Islamism,  PVE

British Islamism’s Black Knight Strikes Again

This piece by George Readings is cross-posted from The Spittoon

Further to his increasingly pathetic obsession with anybody who stands against Islamism in the UK, Inayat Bunglawala has launched (via his iEngage group) yet another attack on Quilliam. This time he is citing a report from the Redbridge Faith Forum.

The already microscopically minuscule credibility of the Quilliam Foundation has suffered yet another hugely embarrassing setback with the publication of a new report from the Redbridge Faith Forum.

The report produced by Redbridge Faith Forum (RFF) for Redbridge Safer Communities Partnership (RSCP), entitled, “Conversations with Muslim Community leaders in Redbridge about the Preventing Violent Extremism (PVE) Agenda”, finds that contrary to the views articulated by the anti-Muslim brigade at Harry’s Place, the QF has no following whatsoever among British Muslims.

According to the RFF report:

‘…negative view[s] towards the Quilliam Foundation [were] held almost universally by all participants and corroborated by attending meetings including Understanding Redbridge Communities (URC) meeting.’

Although Quilliam claim to have no aspirations to being a representative body and gaining mass support, this would still seem to be quite a damning indictment. If they really have “no following whatsoever among British Muslims” then it would appear that their work over the last year and a bit has achieved very little; at least this is the point Bungles wants to make.

Unfortunately for him, the evidence does not support his assertions. He claims the report shows no British Muslim support for Quilliam – but have a look at page six.

Limitations of the study
We were only able to interview 9 Muslim leaders

Given that part of Quilliam’s thesis is that dealing with self-appointed “Muslim leaders”, far from being the solution to the problem of Islamist extremism in the UK, actually contributes to it, it’s not so surprising that these nine “Muslim leaders” are not Quilliam fans.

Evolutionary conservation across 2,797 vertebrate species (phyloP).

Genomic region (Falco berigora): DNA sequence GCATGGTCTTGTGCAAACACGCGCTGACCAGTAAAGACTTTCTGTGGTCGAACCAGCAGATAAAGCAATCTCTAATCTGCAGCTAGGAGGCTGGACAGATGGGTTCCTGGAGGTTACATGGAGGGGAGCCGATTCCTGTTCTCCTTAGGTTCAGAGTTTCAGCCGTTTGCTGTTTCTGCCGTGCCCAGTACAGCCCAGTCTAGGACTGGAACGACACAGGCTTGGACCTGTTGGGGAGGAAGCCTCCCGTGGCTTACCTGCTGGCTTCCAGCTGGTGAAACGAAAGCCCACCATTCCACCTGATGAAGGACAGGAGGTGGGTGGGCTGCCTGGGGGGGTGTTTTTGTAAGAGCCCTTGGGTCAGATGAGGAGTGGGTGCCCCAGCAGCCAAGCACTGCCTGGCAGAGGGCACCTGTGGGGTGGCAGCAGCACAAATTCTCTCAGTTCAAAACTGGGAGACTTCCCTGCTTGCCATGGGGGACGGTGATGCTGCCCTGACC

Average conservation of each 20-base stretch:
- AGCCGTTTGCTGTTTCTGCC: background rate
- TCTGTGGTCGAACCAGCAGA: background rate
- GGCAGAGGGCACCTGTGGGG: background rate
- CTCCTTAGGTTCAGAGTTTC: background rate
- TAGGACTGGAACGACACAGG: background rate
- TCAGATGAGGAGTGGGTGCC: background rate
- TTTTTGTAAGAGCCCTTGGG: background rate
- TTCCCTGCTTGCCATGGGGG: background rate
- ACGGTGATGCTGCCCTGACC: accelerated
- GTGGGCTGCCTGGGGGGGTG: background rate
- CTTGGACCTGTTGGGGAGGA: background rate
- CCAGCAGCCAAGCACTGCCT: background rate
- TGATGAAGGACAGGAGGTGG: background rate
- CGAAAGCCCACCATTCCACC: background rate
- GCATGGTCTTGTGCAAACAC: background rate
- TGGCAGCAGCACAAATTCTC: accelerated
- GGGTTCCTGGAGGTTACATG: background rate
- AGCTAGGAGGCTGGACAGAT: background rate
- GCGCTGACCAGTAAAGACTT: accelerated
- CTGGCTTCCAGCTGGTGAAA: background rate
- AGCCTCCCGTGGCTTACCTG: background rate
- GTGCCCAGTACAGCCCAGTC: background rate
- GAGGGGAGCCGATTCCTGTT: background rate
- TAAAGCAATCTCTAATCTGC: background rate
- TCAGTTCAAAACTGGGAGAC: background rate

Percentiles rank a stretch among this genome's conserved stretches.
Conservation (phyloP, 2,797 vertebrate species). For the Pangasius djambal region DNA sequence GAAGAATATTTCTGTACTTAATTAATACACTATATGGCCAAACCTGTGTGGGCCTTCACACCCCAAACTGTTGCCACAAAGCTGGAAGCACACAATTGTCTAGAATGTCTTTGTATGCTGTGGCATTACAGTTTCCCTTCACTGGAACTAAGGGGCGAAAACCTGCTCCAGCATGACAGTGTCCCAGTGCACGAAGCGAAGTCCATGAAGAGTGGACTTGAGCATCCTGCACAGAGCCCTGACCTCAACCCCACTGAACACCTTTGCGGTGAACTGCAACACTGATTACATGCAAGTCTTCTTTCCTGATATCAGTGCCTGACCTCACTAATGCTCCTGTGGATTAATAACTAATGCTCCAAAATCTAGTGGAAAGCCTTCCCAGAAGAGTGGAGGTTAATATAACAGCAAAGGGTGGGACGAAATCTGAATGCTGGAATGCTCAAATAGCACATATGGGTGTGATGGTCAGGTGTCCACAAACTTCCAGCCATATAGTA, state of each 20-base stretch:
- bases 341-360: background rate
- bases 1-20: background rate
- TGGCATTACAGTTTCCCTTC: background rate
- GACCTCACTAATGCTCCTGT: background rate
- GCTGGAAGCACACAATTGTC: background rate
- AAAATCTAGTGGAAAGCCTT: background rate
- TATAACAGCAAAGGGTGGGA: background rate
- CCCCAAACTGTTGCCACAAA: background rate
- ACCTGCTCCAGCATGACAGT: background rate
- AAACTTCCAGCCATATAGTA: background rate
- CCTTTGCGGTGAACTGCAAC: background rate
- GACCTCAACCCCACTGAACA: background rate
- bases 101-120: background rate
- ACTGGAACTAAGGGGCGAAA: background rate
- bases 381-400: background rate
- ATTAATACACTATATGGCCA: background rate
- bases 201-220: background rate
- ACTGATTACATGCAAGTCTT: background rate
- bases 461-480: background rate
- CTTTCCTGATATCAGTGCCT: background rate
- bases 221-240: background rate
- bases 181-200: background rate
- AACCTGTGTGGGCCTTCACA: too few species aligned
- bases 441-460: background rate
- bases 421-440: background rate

He also gets a pop in at the Sufi Muslim Council and cites very approvingly one respondent’s views on Bunglawala’s own Muslim Council of Britain.

The Quilliam Foundation is not the only organisation criticised by participants for being out of touch with British Muslims:

“Representative grassroots organisations should be at the forefront of all this (consultative work with the government). The MCB (Muslim Council of Britain) were isolated by the government and the Sufi Council was promoted in their place. But people don’t accept the Sufi Council. The MCB should be representing Muslims nationally. We accept MCB at our Mosque. MCB say Holocaust Day should be for everybody and renamed the International Genocide Day and was disliked for saying this. The MCB does not go against the grain of the community. We work to consensus.”

The identification of many Muslims with the MCB is strongly evinced in the views of respondents. For example:

“As Muslim community leaders, we have to be realistic. We can’t deny true feelings of Muslim community. There has to be a responsibility from central government. Their policy has an impact on the inhabitants. The MP follows the whip’s line. This is dangerous and causes resentment. People will be disenfranchised.”

Bunglawala omits to mention one crucial detail (p14).

[This] was the only specifically mentioned support for the MCB amongst the interview participants


There’s something else though. Bungles also fails to mention that his wife, Tahmina Saleem, works for Redbridge Council and is the secretary of ‘Redbridge Forum Against Extremism and Islamophobia.’ That’s to say, Bungles’s wife works for the very people who produced the report her husband is using to attack Quilliam. No mention is made of this in iEngage’s ‘Exclusive‘.

Double whoops. Did the dynamic duo think nobody would notice?

The flakiness of Bunglawala’s argument is extraordinary. Only he could consider nine one-hour long interviews with anonymous “Muslim leaders” representative of all British Muslims, even when the report itself makes clear that it should not be taken as representative of Redbridge’s Muslims (pp6-7), let alone all the other Muslims in this country.

The views contained in this report do not represent the views of Redbridge Faith Forum, nor the views of the Muslim Community as a whole in Redbridge, but are accurately based on the interviews that were carried out during February and March 2009.

How contemptuous Bungles must be of Britain’s two million Muslims (and how desperate he must be to discredit Quilliam) to draw such wide conclusions from such a limited report, especially against its author’s explicit guidance and without mentioning his wife’s work for Redbridge Council. And his attempt to bolster the MCB’s exceedingly precarious position through quoting a single unnamed individual smacks of desperation. Risible stuff.